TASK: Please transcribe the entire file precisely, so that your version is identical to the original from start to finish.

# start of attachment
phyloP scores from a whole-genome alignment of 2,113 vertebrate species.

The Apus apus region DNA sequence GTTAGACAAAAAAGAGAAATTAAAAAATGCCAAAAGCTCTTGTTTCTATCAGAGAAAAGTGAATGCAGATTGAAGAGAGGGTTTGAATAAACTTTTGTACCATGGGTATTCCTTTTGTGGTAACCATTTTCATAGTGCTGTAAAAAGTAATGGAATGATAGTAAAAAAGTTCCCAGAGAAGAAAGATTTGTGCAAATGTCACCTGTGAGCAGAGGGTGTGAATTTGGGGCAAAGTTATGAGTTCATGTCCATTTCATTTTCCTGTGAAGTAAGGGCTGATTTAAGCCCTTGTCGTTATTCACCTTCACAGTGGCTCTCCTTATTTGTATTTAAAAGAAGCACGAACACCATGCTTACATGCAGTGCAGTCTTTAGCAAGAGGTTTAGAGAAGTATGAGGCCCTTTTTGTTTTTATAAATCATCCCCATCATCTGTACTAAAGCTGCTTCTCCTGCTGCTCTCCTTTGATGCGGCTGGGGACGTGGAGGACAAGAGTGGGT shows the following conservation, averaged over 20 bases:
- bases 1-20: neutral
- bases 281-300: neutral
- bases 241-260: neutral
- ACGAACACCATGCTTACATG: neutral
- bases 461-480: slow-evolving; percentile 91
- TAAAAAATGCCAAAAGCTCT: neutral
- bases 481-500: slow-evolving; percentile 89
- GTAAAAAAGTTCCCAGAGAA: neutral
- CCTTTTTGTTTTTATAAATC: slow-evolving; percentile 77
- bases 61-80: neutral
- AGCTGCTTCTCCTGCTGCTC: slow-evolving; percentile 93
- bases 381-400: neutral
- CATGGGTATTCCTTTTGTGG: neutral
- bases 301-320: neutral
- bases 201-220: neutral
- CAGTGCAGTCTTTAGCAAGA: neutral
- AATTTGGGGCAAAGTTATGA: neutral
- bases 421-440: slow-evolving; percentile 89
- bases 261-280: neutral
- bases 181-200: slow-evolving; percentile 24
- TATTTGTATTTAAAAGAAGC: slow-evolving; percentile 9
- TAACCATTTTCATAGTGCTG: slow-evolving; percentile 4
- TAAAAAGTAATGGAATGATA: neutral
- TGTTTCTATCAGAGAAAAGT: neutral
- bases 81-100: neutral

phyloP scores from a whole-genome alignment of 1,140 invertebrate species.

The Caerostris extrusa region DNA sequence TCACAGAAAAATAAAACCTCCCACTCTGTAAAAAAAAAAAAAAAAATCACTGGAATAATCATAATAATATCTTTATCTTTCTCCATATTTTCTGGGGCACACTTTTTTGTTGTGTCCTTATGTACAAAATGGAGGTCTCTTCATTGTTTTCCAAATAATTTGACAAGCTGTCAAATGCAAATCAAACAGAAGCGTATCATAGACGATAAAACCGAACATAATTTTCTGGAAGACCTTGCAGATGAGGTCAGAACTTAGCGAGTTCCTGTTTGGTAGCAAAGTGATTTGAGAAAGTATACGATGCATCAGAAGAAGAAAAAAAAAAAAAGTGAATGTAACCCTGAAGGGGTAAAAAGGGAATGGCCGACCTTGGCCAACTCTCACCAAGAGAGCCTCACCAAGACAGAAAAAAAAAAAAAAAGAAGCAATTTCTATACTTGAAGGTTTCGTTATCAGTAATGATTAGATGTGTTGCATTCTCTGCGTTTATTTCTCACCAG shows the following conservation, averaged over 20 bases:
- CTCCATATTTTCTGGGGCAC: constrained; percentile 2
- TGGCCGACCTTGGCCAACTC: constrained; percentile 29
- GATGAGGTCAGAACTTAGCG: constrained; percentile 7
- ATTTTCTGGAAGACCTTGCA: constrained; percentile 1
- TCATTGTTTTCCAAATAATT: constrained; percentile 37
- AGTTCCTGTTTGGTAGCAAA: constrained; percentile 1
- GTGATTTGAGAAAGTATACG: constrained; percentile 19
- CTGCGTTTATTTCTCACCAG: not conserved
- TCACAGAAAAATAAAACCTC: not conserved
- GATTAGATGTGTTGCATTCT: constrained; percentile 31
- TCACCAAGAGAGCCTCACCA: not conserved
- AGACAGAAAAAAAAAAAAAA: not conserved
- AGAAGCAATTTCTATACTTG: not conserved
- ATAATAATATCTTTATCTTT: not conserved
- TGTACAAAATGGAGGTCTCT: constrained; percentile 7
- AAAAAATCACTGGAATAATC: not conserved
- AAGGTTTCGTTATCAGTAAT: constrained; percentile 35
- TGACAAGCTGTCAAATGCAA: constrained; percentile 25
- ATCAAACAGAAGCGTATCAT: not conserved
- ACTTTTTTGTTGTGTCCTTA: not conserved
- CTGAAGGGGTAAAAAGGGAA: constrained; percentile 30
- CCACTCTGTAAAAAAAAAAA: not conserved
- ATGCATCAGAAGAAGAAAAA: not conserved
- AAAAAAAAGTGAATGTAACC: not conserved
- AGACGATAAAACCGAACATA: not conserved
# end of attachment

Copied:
phyloP scores from a whole-genome alignment of 2,113 vertebrate species.

The Apus apus region DNA sequence GTTAGACAAAAAAGAGAAATTAAAAAATGCCAAAAGCTCTTGTTTCTATCAGAGAAAAGTGAATGCAGATTGAAGAGAGGGTTTGAATAAACTTTTGTACCATGGGTATTCCTTTTGTGGTAACCATTTTCATAGTGCTGTAAAAAGTAATGGAATGATAGTAAAAAAGTTCCCAGAGAAGAAAGATTTGTGCAAATGTCACCTGTGAGCAGAGGGTGTGAATTTGGGGCAAAGTTATGAGTTCATGTCCATTTCATTTTCCTGTGAAGTAAGGGCTGATTTAAGCCCTTGTCGTTATTCACCTTCACAGTGGCTCTCCTTATTTGTATTTAAAAGAAGCACGAACACCATGCTTACATGCAGTGCAGTCTTTAGCAAGAGGTTTAGAGAAGTATGAGGCCCTTTTTGTTTTTATAAATCATCCCCATCATCTGTACTAAAGCTGCTTCTCCTGCTGCTCTCCTTTGATGCGGCTGGGGACGTGGAGGACAAGAGTGGGT shows the following conservation, averaged over 20 bases:
- bases 1-20: neutral
- bases 281-300: neutral
- bases 241-260: neutral
- ACGAACACCATGCTTACATG: neutral
- bases 461-480: slow-evolving; percentile 91
- TAAAAAATGCCAAAAGCTCT: neutral
- bases 481-500: slow-evolving; percentile 89
- GTAAAAAAGTTCCCAGAGAA: neutral
- CCTTTTTGTTTTTATAAATC: slow-evolving; percentile 77
- bases 61-80: neutral
- AGCTGCTTCTCCTGCTGCTC: slow-evolving; percentile 93
- bases 381-400: neutral
- CATGGGTATTCCTTTTGTGG: neutral
- bases 301-320: neutral
- bases 201-220: neutral
- CAGTGCAGTCTTTAGCAAGA: neutral
- AATTTGGGGCAAAGTTATGA: neutral
- bases 421-440: slow-evolving; percentile 89
- bases 261-280: neutral
- bases 181-200: slow-evolving; percentile 24
- TATTTGTATTTAAAAGAAGC: slow-evolving; percentile 9
- TAACCATTTTCATAGTGCTG: slow-evolving; percentile 4
- TAAAAAGTAATGGAATGATA: neutral
- TGTTTCTATCAGAGAAAAGT: neutral
- bases 81-100: neutral

phyloP scores from a whole-genome alignment of 1,140 invertebrate species.

The Caerostris extrusa region DNA sequence TCACAGAAAAATAAAACCTCCCACTCTGTAAAAAAAAAAAAAAAAATCACTGGAATAATCATAATAATATCTTTATCTTTCTCCATATTTTCTGGGGCACACTTTTTTGTTGTGTCCTTATGTACAAAATGGAGGTCTCTTCATTGTTTTCCAAATAATTTGACAAGCTGTCAAATGCAAATCAAACAGAAGCGTATCATAGACGATAAAACCGAACATAATTTTCTGGAAGACCTTGCAGATGAGGTCAGAACTTAGCGAGTTCCTGTTTGGTAGCAAAGTGATTTGAGAAAGTATACGATGCATCAGAAGAAGAAAAAAAAAAAAAGTGAATGTAACCCTGAAGGGGTAAAAAGGGAATGGCCGACCTTGGCCAACTCTCACCAAGAGAGCCTCACCAAGACAGAAAAAAAAAAAAAAAGAAGCAATTTCTATACTTGAAGGTTTCGTTATCAGTAATGATTAGATGTGTTGCATTCTCTGCGTTTATTTCTCACCAG shows the following conservation, averaged over 20 bases:
- CTCCATATTTTCTGGGGCAC: constrained; percentile 2
- TGGCCGACCTTGGCCAACTC: constrained; percentile 29
- GATGAGGTCAGAACTTAGCG: constrained; percentile 7
- ATTTTCTGGAAGACCTTGCA: constrained; percentile 1
- TCATTGTTTTCCAAATAATT: constrained; percentile 37
- AGTTCCTGTTTGGTAGCAAA: constrained; percentile 1
- GTGATTTGAGAAAGTATACG: constrained; percentile 19
- CTGCGTTTATTTCTCACCAG: not conserved
- TCACAGAAAAATAAAACCTC: not conserved
- GATTAGATGTGTTGCATTCT: constrained; percentile 31
- TCACCAAGAGAGCCTCACCA: not conserved
- AGACAGAAAAAAAAAAAAAA: not conserved
- AGAAGCAATTTCTATACTTG: not conserved
- ATAATAATATCTTTATCTTT: not conserved
- TGTACAAAATGGAGGTCTCT: constrained; percentile 7
- AAAAAATCACTGGAATAATC: not conserved
- AAGGTTTCGTTATCAGTAAT: constrained; percentile 35
- TGACAAGCTGTCAAATGCAA: constrained; percentile 25
- ATCAAACAGAAGCGTATCAT: not conserved
- ACTTTTTTGTTGTGTCCTTA: not conserved
- CTGAAGGGGTAAAAAGGGAA: constrained; percentile 30
- CCACTCTGTAAAAAAAAAAA: not conserved
- ATGCATCAGAAGAAGAAAAA: not conserved
- AAAAAAAAGTGAATGTAACC: not conserved
- AGACGATAAAACCGAACATA: not conserved